How Much Do We Know About Valentine’s Day?

February 14.

St. Valentine’s Day: a secular and commercial day of love for people to show their significant other that they love them; making it the most romantic and passionate day of the year.

Apparentlybut how well do we actually know the history behind this day that we so blindly embrace? You can understand my interest in this if your mind is also as curious as mine.

So let me lay out the history for you in the simplest form and then we can decide if it’s worth saving your efforts for one specific day to do something special for your partner – you know, in the name of love and all of that.

Valentine’s Day was created by the Roman Catholic Church to Christianise the celebration of Lupercalia: an ancient Roman festival. This festival took place between Feb 13 to 15th and was dedicated to “fertility” entailing orgies, sex with minors and the sacrificing of goats and dogs, as they were known for their strong sexual instincts. These sacrifices were made for the God of Fertility “Lupercus”. The men would wear the skin of these animals and whip any women who came near them. In other words, all these rituals are completely paganism.

The month of February was sacred to Juno Februata, the Goddess of the fever of love and marriage. Festivals would commence in this month to encourage single men to draw a small piece of paper from a box where a women’s name would be written. The assigned couple formed a temporary liaison for the erotic games to follow during Lupercalia.

The Roman Emperor, Claudius II, banned marriages during this century, as only single men could enter the army and too many young men were eloping with women. A Roman physician converted to Christianity, when this was a prosecuted religion. His name was Saint Valentine and according to stories he used to marry Christian couples in secret. However, he was captured and taken by soldiers, as they recognised a the cupid ring he used to wear.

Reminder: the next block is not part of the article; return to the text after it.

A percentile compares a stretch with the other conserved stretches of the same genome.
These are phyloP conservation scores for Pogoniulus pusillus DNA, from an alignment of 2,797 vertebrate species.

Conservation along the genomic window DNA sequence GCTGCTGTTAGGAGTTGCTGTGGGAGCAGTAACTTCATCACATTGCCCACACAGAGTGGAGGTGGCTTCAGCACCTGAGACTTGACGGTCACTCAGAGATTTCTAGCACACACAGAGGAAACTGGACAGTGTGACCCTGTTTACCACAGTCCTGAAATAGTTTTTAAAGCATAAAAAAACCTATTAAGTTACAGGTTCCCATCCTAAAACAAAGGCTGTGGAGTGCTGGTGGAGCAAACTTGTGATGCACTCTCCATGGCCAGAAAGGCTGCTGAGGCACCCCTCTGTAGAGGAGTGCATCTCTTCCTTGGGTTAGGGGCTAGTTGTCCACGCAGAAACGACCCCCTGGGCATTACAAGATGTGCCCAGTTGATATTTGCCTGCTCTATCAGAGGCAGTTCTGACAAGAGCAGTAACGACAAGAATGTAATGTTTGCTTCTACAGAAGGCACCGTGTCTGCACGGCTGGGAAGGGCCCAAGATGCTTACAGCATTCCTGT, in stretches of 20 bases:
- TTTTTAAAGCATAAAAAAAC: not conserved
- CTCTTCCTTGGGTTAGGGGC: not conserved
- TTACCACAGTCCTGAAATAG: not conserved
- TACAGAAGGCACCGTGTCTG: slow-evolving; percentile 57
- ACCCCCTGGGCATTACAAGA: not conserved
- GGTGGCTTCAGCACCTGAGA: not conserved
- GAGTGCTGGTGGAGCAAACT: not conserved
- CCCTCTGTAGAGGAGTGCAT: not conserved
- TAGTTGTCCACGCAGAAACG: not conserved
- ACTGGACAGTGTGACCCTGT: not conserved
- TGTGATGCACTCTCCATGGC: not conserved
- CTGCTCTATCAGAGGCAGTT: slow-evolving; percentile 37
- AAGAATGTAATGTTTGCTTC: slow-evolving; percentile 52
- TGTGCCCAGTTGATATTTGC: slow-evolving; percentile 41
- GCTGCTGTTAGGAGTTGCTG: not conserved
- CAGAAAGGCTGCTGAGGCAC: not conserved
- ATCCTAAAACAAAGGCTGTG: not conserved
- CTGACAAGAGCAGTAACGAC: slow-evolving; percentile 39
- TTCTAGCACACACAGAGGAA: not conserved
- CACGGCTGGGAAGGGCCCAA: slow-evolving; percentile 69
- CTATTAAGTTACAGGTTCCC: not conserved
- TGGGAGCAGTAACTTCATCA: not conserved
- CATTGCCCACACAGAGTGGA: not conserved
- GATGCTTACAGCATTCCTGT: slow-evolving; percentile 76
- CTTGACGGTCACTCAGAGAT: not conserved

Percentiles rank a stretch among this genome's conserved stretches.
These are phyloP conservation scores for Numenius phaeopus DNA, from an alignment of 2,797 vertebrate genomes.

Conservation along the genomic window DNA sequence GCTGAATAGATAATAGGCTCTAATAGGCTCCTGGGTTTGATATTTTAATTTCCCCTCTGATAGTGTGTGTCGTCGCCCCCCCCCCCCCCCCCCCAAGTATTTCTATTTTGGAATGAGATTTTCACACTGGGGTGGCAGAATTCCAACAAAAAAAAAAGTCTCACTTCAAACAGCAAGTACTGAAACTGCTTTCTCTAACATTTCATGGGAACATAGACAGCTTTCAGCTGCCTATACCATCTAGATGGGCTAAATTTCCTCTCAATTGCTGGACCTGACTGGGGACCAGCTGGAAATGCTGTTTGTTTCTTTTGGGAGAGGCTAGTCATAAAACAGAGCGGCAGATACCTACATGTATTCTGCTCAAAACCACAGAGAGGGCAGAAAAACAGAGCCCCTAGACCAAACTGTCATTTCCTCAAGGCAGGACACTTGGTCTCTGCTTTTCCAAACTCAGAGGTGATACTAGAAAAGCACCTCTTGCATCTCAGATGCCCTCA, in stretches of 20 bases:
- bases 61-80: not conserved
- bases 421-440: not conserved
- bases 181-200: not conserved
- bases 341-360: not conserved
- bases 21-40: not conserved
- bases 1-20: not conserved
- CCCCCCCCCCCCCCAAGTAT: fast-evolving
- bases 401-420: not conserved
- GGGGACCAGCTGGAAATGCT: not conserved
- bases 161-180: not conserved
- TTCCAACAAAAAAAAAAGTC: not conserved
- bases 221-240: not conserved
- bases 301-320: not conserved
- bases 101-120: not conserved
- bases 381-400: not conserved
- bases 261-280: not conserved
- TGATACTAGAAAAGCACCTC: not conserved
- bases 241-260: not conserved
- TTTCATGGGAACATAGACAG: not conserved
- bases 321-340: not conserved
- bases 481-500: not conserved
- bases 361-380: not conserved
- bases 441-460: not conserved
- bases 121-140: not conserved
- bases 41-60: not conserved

Once finding him, he was taken to jail; awaiting execution. During this time people often visited him in jail to tell him how love is so much better than going to war. He also fell in love with a jailers daughter and when writing love letters to her he would sign it with “From Your Valentine” and thus the name of Valentine was born. The day of his execution landed on February the 14th. The Catholic Church then honoured Saint Valentine’s martyrdom due to his devotion to religion and love with the celebration of Valentine’s Day, this is instead of the pagan God, Lupercus.

Once the Roman empire fell and and Rome adopted Christianity instead, the Roman Catholic church made some changes. The Catholic church was opposed to the display of open eroticism and sensuality that took place during Lupercalia. Pope Gelasius I in the 5th century then combined the Lupercalia festival into Valentine’s Day to eliminate all the pagan rituals.

This pagan festival that used to commence to “enhance fertility” was completely rebranded and commercialised into the “Valentine’s Day” as we know it today.

Reading all about this kind of makes you feel a little bit strange, as we are now living in a world that most, if not all retail businesses rely on this day to make that much more money from you with their unusual strategies. I mean I just saw a sunglasses company on Instagram going on sale for Valentine’s Day… Really? And not to mention Starbucks has a ridiculous special Valentine’s Day drink that they sell during this month.

It makes you think. What kind of world are we living in today? How easy is it for these businesses to fool us into buying more? And we just accept and embrace this without even giving a second thought.

Bottom line is: don’t be fooled. Educate yourself. Know what you’re celebrating and most of all – EVERYDAY IS LOVE DAY! 🙂

With Love,

P

xx

 

 

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